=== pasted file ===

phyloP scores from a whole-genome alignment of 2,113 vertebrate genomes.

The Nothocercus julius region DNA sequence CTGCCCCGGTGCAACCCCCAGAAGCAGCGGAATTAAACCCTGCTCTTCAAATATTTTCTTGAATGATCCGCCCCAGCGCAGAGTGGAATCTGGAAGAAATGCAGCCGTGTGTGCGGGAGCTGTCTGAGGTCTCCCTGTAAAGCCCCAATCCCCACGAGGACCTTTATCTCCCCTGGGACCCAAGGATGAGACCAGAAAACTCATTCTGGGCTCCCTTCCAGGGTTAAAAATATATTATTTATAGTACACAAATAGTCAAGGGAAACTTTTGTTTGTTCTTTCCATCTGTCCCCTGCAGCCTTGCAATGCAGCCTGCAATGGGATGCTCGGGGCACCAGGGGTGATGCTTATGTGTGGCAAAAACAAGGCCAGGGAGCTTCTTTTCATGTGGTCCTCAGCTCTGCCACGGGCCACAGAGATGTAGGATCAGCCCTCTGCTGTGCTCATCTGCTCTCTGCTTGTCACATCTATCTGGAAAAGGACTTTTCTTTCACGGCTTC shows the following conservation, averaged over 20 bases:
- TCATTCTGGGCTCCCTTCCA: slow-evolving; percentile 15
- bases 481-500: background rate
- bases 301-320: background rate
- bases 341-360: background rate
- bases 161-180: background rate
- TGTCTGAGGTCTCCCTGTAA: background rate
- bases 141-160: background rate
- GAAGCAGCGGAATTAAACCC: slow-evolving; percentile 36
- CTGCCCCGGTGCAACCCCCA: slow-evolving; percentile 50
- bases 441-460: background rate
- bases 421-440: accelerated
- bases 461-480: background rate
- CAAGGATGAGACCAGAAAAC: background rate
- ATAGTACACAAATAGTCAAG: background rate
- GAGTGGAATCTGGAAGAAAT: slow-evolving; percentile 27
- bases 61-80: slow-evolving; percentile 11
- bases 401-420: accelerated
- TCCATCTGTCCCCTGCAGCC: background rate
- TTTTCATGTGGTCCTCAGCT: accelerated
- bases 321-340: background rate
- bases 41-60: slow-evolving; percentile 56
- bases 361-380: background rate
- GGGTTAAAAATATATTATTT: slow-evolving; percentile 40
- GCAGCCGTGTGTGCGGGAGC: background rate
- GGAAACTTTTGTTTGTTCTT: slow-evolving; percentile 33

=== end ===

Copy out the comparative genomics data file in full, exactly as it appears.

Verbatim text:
phyloP scores from a whole-genome alignment of 2,113 vertebrate genomes.

The Nothocercus julius region DNA sequence CTGCCCCGGTGCAACCCCCAGAAGCAGCGGAATTAAACCCTGCTCTTCAAATATTTTCTTGAATGATCCGCCCCAGCGCAGAGTGGAATCTGGAAGAAATGCAGCCGTGTGTGCGGGAGCTGTCTGAGGTCTCCCTGTAAAGCCCCAATCCCCACGAGGACCTTTATCTCCCCTGGGACCCAAGGATGAGACCAGAAAACTCATTCTGGGCTCCCTTCCAGGGTTAAAAATATATTATTTATAGTACACAAATAGTCAAGGGAAACTTTTGTTTGTTCTTTCCATCTGTCCCCTGCAGCCTTGCAATGCAGCCTGCAATGGGATGCTCGGGGCACCAGGGGTGATGCTTATGTGTGGCAAAAACAAGGCCAGGGAGCTTCTTTTCATGTGGTCCTCAGCTCTGCCACGGGCCACAGAGATGTAGGATCAGCCCTCTGCTGTGCTCATCTGCTCTCTGCTTGTCACATCTATCTGGAAAAGGACTTTTCTTTCACGGCTTC shows the following conservation, averaged over 20 bases:
- TCATTCTGGGCTCCCTTCCA: slow-evolving; percentile 15
- bases 481-500: background rate
- bases 301-320: background rate
- bases 341-360: background rate
- bases 161-180: background rate
- TGTCTGAGGTCTCCCTGTAA: background rate
- bases 141-160: background rate
- GAAGCAGCGGAATTAAACCC: slow-evolving; percentile 36
- CTGCCCCGGTGCAACCCCCA: slow-evolving; percentile 50
- bases 441-460: background rate
- bases 421-440: accelerated
- bases 461-480: background rate
- CAAGGATGAGACCAGAAAAC: background rate
- ATAGTACACAAATAGTCAAG: background rate
- GAGTGGAATCTGGAAGAAAT: slow-evolving; percentile 27
- bases 61-80: slow-evolving; percentile 11
- bases 401-420: accelerated
- TCCATCTGTCCCCTGCAGCC: background rate
- TTTTCATGTGGTCCTCAGCT: accelerated
- bases 321-340: background rate
- bases 41-60: slow-evolving; percentile 56
- bases 361-380: background rate
- GGGTTAAAAATATATTATTT: slow-evolving; percentile 40
- GCAGCCGTGTGTGCGGGAGC: background rate
- GGAAACTTTTGTTTGTTCTT: slow-evolving; percentile 33